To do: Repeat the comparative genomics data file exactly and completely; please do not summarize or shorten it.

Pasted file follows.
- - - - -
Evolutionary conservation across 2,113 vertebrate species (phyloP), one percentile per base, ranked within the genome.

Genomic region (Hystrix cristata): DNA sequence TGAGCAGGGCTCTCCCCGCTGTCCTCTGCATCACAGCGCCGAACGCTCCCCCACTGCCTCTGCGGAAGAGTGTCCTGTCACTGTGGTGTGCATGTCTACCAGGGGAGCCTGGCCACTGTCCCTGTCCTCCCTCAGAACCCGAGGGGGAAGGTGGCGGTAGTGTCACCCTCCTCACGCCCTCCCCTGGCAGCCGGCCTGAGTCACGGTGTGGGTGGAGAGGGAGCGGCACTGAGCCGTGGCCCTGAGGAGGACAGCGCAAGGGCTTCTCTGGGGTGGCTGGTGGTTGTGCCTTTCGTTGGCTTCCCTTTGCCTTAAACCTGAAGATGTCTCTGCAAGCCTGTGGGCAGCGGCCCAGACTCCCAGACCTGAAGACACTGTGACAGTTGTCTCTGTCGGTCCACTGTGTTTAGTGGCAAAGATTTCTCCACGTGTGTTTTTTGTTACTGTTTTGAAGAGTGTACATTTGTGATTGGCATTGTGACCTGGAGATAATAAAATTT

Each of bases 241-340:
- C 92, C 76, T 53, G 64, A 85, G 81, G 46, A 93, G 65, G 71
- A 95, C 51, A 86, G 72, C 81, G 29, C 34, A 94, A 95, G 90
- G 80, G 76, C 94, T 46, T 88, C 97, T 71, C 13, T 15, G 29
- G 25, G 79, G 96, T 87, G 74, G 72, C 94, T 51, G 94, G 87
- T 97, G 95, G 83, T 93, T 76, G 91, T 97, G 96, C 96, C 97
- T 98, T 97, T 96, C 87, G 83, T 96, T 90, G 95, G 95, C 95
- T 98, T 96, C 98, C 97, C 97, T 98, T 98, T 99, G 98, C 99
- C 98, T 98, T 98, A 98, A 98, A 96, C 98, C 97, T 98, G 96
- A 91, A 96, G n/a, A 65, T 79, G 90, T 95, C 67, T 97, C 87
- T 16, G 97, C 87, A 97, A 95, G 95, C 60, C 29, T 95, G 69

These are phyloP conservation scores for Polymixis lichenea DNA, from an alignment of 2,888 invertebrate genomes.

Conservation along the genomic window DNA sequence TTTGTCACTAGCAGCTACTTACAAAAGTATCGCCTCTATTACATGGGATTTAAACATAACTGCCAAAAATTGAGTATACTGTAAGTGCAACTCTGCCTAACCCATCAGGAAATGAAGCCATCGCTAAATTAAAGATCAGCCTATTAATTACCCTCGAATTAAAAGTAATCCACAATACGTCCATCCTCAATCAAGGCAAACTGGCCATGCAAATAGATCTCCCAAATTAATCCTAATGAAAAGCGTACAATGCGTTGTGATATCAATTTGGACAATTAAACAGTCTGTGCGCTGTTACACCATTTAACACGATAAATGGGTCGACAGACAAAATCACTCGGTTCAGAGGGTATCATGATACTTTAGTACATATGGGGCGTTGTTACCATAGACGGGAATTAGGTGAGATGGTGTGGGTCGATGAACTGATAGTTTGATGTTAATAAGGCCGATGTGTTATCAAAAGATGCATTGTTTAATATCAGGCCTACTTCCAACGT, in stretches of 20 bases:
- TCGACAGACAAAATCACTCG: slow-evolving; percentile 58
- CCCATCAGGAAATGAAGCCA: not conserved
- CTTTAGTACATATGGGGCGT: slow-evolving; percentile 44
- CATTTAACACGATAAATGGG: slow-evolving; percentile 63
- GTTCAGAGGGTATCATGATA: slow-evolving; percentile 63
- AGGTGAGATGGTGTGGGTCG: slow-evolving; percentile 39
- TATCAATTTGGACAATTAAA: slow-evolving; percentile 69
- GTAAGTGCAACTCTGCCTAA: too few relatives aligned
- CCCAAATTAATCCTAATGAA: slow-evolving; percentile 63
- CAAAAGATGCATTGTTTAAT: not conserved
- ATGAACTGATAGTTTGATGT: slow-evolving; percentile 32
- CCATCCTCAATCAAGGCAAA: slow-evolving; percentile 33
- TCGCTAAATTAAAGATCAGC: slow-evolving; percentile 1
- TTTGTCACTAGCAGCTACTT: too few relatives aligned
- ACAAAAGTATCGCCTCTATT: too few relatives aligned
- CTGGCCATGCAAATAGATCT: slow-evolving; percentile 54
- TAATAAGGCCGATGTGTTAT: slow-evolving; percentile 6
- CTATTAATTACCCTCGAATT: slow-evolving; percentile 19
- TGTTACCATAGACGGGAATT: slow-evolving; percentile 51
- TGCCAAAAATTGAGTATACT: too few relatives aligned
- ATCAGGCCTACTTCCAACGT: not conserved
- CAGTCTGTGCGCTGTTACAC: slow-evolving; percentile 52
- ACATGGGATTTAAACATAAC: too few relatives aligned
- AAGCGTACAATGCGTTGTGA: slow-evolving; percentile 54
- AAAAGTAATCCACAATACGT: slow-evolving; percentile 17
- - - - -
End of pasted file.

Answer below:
Evolutionary conservation across 2,113 vertebrate species (phyloP), one percentile per base, ranked within the genome.

Genomic region (Hystrix cristata): DNA sequence TGAGCAGGGCTCTCCCCGCTGTCCTCTGCATCACAGCGCCGAACGCTCCCCCACTGCCTCTGCGGAAGAGTGTCCTGTCACTGTGGTGTGCATGTCTACCAGGGGAGCCTGGCCACTGTCCCTGTCCTCCCTCAGAACCCGAGGGGGAAGGTGGCGGTAGTGTCACCCTCCTCACGCCCTCCCCTGGCAGCCGGCCTGAGTCACGGTGTGGGTGGAGAGGGAGCGGCACTGAGCCGTGGCCCTGAGGAGGACAGCGCAAGGGCTTCTCTGGGGTGGCTGGTGGTTGTGCCTTTCGTTGGCTTCCCTTTGCCTTAAACCTGAAGATGTCTCTGCAAGCCTGTGGGCAGCGGCCCAGACTCCCAGACCTGAAGACACTGTGACAGTTGTCTCTGTCGGTCCACTGTGTTTAGTGGCAAAGATTTCTCCACGTGTGTTTTTTGTTACTGTTTTGAAGAGTGTACATTTGTGATTGGCATTGTGACCTGGAGATAATAAAATTT

Each of bases 241-340:
- C 92, C 76, T 53, G 64, A 85, G 81, G 46, A 93, G 65, G 71
- A 95, C 51, A 86, G 72, C 81, G 29, C 34, A 94, A 95, G 90
- G 80, G 76, C 94, T 46, T 88, C 97, T 71, C 13, T 15, G 29
- G 25, G 79, G 96, T 87, G 74, G 72, C 94, T 51, G 94, G 87
- T 97, G 95, G 83, T 93, T 76, G 91, T 97, G 96, C 96, C 97
- T 98, T 97, T 96, C 87, G 83, T 96, T 90, G 95, G 95, C 95
- T 98, T 96, C 98, C 97, C 97, T 98, T 98, T 99, G 98, C 99
- C 98, T 98, T 98, A 98, A 98, A 96, C 98, C 97, T 98, G 96
- A 91, A 96, G n/a, A 65, T 79, G 90, T 95, C 67, T 97, C 87
- T 16, G 97, C 87, A 97, A 95, G 95, C 60, C 29, T 95, G 69

These are phyloP conservation scores for Polymixis lichenea DNA, from an alignment of 2,888 invertebrate genomes.

Conservation along the genomic window DNA sequence TTTGTCACTAGCAGCTACTTACAAAAGTATCGCCTCTATTACATGGGATTTAAACATAACTGCCAAAAATTGAGTATACTGTAAGTGCAACTCTGCCTAACCCATCAGGAAATGAAGCCATCGCTAAATTAAAGATCAGCCTATTAATTACCCTCGAATTAAAAGTAATCCACAATACGTCCATCCTCAATCAAGGCAAACTGGCCATGCAAATAGATCTCCCAAATTAATCCTAATGAAAAGCGTACAATGCGTTGTGATATCAATTTGGACAATTAAACAGTCTGTGCGCTGTTACACCATTTAACACGATAAATGGGTCGACAGACAAAATCACTCGGTTCAGAGGGTATCATGATACTTTAGTACATATGGGGCGTTGTTACCATAGACGGGAATTAGGTGAGATGGTGTGGGTCGATGAACTGATAGTTTGATGTTAATAAGGCCGATGTGTTATCAAAAGATGCATTGTTTAATATCAGGCCTACTTCCAACGT, in stretches of 20 bases:
- TCGACAGACAAAATCACTCG: slow-evolving; percentile 58
- CCCATCAGGAAATGAAGCCA: not conserved
- CTTTAGTACATATGGGGCGT: slow-evolving; percentile 44
- CATTTAACACGATAAATGGG: slow-evolving; percentile 63
- GTTCAGAGGGTATCATGATA: slow-evolving; percentile 63
- AGGTGAGATGGTGTGGGTCG: slow-evolving; percentile 39
- TATCAATTTGGACAATTAAA: slow-evolving; percentile 69
- GTAAGTGCAACTCTGCCTAA: too few relatives aligned
- CCCAAATTAATCCTAATGAA: slow-evolving; percentile 63
- CAAAAGATGCATTGTTTAAT: not conserved
- ATGAACTGATAGTTTGATGT: slow-evolving; percentile 32
- CCATCCTCAATCAAGGCAAA: slow-evolving; percentile 33
- TCGCTAAATTAAAGATCAGC: slow-evolving; percentile 1
- TTTGTCACTAGCAGCTACTT: too few relatives aligned
- ACAAAAGTATCGCCTCTATT: too few relatives aligned
- CTGGCCATGCAAATAGATCT: slow-evolving; percentile 54
- TAATAAGGCCGATGTGTTAT: slow-evolving; percentile 6
- CTATTAATTACCCTCGAATT: slow-evolving; percentile 19
- TGTTACCATAGACGGGAATT: slow-evolving; percentile 51
- TGCCAAAAATTGAGTATACT: too few relatives aligned
- ATCAGGCCTACTTCCAACGT: not conserved
- CAGTCTGTGCGCTGTTACAC: slow-evolving; percentile 52
- ACATGGGATTTAAACATAAC: too few relatives aligned
- AAGCGTACAATGCGTTGTGA: slow-evolving; percentile 54
- AAAAGTAATCCACAATACGT: slow-evolving; percentile 17